When a man and woman get married, they have to show up.
They don’t just send an email, they physically stand before a priest or pastor.
They don’t just think their vows, they say them out loud for others to hear.
They don’t give something pretend, they place a ring of gold on each others’ fingers.
And, if you’ll allow me to go there, they don’t text each other naked photos or fantasize about each other from a distance. They consummate their vows in the flesh, skin to skin in the marriage bed.
We are physical creatures, and just as a husband and wife’s bodies matter in marriage, Jesus’ body and your body matter in our faith.
During Lent, we reflect on Jesus’ gift of Himself and our feeble, if not absent, response to His love.
Imagine a wedding where the man says his vows and pledges his life for his bride, and she, in turn, stands silent, a smile on her face. Or imagine she says an enthusiastic thank you, and then reaches for a bite of wedding cake.
We’d leave such a wedding saddened and confused.
Jesus does not take us by force, nor does He manipulate or guilt-trip us into returning His love. We are free to say no to Him and choose someone else. This is, in fact, what we have done. Leaving Jesus at the altar, we went to bed with another lover.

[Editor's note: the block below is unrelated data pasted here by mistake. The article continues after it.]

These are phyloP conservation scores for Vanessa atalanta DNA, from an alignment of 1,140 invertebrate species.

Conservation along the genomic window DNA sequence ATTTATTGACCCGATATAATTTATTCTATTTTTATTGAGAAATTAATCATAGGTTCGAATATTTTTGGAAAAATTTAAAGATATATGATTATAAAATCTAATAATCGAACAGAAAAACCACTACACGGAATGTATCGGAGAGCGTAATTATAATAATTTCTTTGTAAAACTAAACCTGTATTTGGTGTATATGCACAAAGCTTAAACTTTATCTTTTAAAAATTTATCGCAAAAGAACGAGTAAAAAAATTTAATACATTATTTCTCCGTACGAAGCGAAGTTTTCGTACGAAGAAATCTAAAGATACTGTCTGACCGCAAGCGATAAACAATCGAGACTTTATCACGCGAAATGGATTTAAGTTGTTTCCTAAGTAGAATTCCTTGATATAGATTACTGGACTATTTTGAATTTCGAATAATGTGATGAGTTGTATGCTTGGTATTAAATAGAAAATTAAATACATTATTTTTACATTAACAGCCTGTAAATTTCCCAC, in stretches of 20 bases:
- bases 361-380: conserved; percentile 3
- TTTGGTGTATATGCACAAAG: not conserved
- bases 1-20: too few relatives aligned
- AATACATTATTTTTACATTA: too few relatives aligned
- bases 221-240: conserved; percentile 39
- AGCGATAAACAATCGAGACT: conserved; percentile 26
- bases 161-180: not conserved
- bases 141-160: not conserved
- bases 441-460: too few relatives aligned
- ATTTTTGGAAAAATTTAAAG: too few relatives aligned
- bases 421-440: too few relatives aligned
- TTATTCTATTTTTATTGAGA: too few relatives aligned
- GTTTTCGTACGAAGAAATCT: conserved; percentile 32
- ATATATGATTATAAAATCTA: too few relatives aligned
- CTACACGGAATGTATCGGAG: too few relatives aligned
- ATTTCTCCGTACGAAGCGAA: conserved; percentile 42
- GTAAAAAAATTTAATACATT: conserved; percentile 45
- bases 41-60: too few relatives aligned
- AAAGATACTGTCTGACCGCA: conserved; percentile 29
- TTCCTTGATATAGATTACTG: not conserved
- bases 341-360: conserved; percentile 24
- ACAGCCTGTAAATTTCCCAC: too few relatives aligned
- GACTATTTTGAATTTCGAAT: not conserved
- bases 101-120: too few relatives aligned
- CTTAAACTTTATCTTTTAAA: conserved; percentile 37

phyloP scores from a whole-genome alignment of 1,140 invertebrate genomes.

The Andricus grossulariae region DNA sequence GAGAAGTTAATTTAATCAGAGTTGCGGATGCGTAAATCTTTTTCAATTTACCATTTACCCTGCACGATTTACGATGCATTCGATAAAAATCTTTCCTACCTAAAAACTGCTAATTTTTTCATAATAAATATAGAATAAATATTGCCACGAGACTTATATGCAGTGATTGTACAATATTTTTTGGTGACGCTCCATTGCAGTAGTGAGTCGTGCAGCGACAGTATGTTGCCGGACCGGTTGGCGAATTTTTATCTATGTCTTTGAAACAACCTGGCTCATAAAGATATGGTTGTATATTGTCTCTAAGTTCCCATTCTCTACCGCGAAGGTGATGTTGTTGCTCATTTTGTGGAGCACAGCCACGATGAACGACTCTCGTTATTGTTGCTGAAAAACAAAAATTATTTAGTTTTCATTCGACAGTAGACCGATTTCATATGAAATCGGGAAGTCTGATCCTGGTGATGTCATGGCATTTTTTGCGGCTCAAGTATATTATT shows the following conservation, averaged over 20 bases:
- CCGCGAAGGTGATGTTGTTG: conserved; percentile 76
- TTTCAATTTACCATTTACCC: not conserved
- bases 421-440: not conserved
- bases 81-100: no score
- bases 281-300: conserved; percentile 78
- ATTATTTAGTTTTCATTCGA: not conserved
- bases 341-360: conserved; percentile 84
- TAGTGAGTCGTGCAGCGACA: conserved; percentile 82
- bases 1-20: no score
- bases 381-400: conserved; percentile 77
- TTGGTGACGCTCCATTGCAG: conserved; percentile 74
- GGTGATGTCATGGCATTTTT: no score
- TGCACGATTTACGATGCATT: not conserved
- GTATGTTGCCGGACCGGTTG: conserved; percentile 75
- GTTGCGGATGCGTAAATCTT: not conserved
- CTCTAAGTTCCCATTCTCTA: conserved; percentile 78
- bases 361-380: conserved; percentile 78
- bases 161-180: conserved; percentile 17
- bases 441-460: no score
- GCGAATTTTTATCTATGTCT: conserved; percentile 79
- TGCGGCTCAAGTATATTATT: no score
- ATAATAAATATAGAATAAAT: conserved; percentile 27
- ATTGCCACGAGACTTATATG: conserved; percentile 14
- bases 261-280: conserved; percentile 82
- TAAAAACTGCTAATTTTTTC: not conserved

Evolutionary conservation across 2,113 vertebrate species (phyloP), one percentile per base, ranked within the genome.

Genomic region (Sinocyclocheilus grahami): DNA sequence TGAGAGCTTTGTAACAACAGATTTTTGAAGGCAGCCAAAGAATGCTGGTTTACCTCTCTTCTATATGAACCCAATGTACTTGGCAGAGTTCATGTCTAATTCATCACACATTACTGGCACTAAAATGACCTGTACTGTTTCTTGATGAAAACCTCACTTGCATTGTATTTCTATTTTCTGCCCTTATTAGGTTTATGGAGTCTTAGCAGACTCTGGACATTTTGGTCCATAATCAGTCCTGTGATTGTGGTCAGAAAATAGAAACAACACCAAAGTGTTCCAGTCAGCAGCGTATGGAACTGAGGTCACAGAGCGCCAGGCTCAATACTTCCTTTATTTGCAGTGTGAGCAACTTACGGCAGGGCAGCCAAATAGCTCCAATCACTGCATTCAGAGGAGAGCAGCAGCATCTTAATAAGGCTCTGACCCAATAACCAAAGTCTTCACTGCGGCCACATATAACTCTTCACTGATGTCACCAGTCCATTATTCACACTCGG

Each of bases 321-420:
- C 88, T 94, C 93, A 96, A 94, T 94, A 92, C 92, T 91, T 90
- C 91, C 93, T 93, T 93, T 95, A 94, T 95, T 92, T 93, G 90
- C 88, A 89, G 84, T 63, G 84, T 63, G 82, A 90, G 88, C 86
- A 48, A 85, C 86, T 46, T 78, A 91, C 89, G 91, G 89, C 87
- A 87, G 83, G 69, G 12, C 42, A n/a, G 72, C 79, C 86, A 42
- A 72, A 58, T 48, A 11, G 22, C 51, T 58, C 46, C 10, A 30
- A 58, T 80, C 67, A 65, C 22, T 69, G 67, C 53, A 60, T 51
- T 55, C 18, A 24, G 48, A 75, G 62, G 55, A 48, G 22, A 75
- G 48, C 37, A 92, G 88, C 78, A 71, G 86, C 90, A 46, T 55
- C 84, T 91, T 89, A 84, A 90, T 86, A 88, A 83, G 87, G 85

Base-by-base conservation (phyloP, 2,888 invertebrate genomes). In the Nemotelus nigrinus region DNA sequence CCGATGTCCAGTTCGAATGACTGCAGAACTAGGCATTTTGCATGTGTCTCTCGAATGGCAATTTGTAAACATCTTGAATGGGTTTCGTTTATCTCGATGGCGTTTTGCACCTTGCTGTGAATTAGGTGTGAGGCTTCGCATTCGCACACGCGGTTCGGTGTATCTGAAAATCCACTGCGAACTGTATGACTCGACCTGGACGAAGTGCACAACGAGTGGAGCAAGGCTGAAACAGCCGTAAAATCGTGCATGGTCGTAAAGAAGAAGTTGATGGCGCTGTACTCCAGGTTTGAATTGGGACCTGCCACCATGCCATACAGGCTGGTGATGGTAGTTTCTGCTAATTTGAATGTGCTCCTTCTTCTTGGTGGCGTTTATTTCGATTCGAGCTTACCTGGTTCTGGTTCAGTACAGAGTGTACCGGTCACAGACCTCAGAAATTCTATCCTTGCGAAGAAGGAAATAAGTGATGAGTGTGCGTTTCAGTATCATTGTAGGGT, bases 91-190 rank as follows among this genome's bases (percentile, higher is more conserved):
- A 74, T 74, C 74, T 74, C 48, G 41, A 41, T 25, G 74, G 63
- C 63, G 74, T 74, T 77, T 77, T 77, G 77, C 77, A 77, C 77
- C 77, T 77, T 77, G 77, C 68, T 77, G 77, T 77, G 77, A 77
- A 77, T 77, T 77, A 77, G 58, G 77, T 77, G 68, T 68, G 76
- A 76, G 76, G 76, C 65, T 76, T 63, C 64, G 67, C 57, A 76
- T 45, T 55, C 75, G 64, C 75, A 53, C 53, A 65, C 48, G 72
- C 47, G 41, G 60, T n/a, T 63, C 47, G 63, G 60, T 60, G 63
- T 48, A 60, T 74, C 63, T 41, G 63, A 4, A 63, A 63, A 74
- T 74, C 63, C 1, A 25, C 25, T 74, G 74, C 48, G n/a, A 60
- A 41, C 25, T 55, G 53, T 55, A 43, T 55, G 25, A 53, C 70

What is the Passion if not Jesus giving Himself to His beloved while she sleeps in the arms of another? What is the crucifixion if not Jesus breaking the power of the wedding certificate we signed to our own peril? And what is the resurrection if not Jesus coming back for the unfaithful ones He loves even still?
I don’t know that we can ever plumb the depths of how much this matters.
But I do know it calls us to respond.
During this Easter season, during these 50 days of celebrating the bodily resurrection of Jesus for us, we each can respond to Him with our own, “Jesus, thank you for giving Your body for me. This now is my body, given for You.”
When you feel lonely and ache for touch, turn your longing toward Him: This is my body, given for You.
As you resist sexual temptation, turn your unmet desire into a sacrifice: This is my body, given for You.
When you worship—lifting your voice, raising your hands, or dancing like a fool—do so for before Him alone: This is my body, given for You.
When you wake in the night to nurse a crying baby, give your body for Him: This is my body, given for You.
When you open your door to an orphan or widow, see Him in their faces: This is my body, given for You.
When you enjoy the gift of this moment, turn your gratitude His way: This is my body, given for You.
How else might you give your body to Him as He’s given His to you? No one can give your body for you. When and where else do you want to practice praying “This is my body, given for You,” in response to His gift?
Leave a comment below.